Work resumed early this morning on the Earth Shelter’s limestone patio. Installing the patio is somewhat similar to the installation of tiles- it requires level ground to place the stones upon, and once arranged, mortar will fill in the gaps. However, unlike the symmetry that can be expected from traditional square tiles, the limestones are eclectic in shape, size and texture. Some of the limestone rocks were artfully arranged by builder Hassan Hall in 2013, the work was continued by former summer interns. A small percentage of the patio, nearest to the shelter, were also previously mortared in place.
The first step was to remove tall weeds that had made themselves at home around the perimeter of the patio, as well as in-between unmortared stones. The patio was then cleared of long-standing supplies and swept of debris. After admiring both the progress and potential of the project, Bill Wilson of Midwest Permaculture led the group in creating a simple grid system of strings, strung taught lengthwise and widthwise. This system is a low-tech way to assure stones are seated level to each other, and at a slight downward slope which will allow water to flow off.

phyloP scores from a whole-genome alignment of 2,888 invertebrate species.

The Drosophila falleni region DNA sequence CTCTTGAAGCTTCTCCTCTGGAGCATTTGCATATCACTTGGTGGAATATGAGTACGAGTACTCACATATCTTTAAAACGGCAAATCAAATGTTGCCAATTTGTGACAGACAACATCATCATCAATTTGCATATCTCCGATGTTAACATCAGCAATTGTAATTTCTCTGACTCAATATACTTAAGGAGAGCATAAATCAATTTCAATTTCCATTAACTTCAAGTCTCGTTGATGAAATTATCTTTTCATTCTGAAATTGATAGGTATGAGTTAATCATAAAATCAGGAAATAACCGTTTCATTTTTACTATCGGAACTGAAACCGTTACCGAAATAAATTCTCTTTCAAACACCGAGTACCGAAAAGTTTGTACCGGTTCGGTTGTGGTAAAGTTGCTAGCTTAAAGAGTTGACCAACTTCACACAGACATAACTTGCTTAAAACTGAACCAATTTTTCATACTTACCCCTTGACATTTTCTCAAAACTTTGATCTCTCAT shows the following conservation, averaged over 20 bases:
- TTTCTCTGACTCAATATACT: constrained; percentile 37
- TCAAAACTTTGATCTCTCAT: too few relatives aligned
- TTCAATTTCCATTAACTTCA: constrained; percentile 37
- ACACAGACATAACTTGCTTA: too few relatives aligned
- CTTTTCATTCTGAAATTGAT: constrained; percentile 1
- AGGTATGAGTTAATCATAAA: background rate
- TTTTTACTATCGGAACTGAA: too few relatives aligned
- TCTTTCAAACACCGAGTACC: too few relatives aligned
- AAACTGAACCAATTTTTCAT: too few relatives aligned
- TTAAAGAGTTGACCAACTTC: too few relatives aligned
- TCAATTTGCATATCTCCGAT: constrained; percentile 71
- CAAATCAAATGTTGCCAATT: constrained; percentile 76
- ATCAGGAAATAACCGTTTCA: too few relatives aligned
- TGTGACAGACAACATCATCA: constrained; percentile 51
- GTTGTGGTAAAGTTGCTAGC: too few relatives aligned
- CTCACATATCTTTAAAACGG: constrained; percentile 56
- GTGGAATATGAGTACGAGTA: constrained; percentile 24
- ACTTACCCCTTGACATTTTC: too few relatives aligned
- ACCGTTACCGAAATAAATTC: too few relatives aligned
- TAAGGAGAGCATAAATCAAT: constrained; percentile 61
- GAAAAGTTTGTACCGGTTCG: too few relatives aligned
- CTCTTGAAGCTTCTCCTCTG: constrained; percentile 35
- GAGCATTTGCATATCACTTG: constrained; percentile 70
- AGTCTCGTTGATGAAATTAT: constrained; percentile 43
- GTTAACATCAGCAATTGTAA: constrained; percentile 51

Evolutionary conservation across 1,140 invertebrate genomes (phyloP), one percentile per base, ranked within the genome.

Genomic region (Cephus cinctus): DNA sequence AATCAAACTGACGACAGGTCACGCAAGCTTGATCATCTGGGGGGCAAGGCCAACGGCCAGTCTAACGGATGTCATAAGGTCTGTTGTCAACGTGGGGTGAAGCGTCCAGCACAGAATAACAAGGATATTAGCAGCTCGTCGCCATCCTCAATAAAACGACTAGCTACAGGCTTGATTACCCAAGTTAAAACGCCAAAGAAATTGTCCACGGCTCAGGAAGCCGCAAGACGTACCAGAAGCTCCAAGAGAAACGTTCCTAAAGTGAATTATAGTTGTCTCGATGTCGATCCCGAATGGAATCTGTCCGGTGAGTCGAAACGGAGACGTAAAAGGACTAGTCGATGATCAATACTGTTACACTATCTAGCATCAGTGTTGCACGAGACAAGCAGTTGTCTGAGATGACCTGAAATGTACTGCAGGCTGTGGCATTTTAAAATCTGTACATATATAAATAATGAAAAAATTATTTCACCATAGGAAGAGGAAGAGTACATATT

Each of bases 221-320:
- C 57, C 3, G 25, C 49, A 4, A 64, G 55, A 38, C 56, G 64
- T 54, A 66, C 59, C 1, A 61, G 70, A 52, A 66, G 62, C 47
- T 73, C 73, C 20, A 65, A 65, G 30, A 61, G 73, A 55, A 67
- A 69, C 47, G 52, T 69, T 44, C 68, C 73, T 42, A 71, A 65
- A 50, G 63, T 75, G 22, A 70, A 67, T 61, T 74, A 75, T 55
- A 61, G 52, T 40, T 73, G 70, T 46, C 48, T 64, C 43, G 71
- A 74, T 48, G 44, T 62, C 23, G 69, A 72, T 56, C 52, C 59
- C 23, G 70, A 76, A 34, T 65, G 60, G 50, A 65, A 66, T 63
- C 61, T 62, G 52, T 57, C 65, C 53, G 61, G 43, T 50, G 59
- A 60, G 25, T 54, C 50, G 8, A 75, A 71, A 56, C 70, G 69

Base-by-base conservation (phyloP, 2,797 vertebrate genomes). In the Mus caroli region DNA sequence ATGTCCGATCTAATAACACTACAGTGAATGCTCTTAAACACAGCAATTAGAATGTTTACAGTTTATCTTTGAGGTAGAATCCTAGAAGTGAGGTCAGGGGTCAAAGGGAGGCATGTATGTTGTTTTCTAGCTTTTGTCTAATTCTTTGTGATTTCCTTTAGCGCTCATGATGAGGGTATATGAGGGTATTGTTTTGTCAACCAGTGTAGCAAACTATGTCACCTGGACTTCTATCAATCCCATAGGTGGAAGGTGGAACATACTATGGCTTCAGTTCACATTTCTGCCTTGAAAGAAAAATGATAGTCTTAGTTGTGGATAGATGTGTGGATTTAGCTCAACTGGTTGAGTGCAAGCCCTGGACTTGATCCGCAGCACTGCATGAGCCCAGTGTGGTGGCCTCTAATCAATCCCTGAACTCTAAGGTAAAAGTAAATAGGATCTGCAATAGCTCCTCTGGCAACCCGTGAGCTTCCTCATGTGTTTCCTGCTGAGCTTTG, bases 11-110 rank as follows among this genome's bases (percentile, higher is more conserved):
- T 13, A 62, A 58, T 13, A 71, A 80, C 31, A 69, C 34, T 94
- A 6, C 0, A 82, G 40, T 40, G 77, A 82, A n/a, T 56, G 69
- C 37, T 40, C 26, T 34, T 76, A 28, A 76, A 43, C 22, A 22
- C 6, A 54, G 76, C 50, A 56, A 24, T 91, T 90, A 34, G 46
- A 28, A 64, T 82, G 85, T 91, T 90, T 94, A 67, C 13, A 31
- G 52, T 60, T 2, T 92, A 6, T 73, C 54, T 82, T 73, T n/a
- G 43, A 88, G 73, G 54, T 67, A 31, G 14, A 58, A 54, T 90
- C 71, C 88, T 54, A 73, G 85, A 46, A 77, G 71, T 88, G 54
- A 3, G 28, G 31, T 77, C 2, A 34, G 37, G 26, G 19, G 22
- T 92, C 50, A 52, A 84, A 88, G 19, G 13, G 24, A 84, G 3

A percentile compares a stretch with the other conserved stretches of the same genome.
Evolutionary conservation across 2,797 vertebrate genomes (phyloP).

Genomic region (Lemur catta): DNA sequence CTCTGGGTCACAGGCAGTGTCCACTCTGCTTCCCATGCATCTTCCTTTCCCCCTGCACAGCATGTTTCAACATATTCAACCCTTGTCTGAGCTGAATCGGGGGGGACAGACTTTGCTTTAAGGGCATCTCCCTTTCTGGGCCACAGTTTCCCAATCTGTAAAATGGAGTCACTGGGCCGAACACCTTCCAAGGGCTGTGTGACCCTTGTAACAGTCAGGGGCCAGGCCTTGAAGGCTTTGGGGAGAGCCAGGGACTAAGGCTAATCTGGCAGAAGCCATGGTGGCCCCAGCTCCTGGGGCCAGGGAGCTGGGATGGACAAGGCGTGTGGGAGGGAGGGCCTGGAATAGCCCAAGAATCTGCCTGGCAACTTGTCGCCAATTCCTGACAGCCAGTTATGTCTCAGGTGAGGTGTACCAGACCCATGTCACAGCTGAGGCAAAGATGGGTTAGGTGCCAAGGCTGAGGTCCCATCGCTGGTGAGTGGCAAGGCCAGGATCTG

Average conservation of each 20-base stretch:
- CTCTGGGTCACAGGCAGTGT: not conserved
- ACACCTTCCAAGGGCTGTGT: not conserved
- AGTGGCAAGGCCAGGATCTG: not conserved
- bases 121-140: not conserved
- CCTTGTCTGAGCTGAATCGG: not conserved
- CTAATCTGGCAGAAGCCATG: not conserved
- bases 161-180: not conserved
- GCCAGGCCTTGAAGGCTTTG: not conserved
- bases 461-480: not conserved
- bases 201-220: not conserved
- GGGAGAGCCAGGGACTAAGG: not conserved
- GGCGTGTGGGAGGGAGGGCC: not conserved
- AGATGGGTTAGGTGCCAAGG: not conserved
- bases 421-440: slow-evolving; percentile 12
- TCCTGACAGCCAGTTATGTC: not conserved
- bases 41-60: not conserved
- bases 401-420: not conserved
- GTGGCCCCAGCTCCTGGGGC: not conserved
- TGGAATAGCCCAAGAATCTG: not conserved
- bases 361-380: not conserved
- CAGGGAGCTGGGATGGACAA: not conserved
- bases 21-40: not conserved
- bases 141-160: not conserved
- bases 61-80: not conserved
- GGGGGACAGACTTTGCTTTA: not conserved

Finally, we began to assess each stone. Most needed gravel underneath to raise and level it, and a mix of larger gravel rocks and sifted grit were used. Some stones were tamped down, and some took several attempts to achieve a satisfactory result. The work became more efficient and pleasurable as we gained experience. The results were checked against the grid system and adjustments were made. After several hours, about a third of the area was leveled and ready to be mortared. We finished up for the day as the temperature climbed into the 90’s. Personally, I felt grateful to reach a stopping point, but also for the budding new skills and visible progress to enjoy. Work on the patio is projected to continue with the additional help of summer work-traders. Stay tune